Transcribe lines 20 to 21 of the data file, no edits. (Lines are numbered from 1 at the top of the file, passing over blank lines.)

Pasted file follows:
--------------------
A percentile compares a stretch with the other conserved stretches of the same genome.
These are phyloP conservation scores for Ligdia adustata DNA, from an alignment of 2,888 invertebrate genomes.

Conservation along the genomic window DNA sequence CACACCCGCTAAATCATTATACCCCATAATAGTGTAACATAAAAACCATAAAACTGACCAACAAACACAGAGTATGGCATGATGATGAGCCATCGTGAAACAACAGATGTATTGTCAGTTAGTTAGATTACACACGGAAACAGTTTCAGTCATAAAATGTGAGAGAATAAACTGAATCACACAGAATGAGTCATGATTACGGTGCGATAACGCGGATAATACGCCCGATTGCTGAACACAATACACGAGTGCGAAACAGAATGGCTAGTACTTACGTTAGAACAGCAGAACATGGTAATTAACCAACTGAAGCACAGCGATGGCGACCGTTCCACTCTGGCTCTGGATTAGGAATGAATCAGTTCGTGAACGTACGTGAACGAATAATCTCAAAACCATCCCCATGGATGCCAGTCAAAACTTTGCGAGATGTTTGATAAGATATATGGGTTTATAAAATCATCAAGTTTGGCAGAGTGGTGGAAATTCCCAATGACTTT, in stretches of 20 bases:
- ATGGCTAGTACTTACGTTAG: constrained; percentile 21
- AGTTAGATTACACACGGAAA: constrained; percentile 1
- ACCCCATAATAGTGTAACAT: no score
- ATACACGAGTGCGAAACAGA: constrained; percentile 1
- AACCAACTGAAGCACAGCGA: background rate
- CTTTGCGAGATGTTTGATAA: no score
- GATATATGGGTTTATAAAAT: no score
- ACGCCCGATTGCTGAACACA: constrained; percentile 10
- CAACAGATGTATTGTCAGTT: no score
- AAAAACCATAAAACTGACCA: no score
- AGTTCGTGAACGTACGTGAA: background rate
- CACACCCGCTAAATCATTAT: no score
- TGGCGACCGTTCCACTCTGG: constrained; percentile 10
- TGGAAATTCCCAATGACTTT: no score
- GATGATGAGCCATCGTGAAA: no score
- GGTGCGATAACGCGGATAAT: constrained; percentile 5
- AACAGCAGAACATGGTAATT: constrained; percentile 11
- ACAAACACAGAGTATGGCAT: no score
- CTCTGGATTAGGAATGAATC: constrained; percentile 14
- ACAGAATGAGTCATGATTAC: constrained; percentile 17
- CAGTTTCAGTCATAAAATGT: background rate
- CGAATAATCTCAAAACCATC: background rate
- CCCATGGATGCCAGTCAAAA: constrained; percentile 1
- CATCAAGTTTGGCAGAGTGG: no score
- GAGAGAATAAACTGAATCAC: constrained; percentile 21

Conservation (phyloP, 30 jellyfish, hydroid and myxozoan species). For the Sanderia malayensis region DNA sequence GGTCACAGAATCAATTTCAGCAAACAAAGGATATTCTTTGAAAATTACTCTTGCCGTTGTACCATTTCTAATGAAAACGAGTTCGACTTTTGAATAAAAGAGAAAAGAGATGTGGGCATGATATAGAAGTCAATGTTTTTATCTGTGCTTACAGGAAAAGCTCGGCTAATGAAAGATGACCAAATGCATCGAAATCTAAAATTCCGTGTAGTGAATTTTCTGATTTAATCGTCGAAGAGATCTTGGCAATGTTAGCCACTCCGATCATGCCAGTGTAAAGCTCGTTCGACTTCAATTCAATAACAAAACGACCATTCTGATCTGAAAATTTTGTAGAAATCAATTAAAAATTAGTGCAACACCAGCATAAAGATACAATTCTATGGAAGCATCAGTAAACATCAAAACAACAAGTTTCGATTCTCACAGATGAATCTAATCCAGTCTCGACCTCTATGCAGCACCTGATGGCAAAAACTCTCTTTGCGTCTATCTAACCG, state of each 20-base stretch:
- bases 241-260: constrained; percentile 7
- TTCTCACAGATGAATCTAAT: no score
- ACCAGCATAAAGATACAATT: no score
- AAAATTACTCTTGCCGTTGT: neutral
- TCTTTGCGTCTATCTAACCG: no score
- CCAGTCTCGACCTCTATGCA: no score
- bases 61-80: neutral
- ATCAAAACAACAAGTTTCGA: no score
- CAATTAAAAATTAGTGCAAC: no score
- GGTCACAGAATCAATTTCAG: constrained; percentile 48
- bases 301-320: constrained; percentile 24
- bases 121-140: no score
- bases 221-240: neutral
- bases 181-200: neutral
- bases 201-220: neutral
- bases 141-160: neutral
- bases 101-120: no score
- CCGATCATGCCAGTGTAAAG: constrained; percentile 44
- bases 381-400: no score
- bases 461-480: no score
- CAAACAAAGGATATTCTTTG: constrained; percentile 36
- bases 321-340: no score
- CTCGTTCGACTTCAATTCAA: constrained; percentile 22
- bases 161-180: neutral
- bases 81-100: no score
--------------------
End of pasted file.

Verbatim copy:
- AACAGCAGAACATGGTAATT: constrained; percentile 11
- ACAAACACAGAGTATGGCAT: no score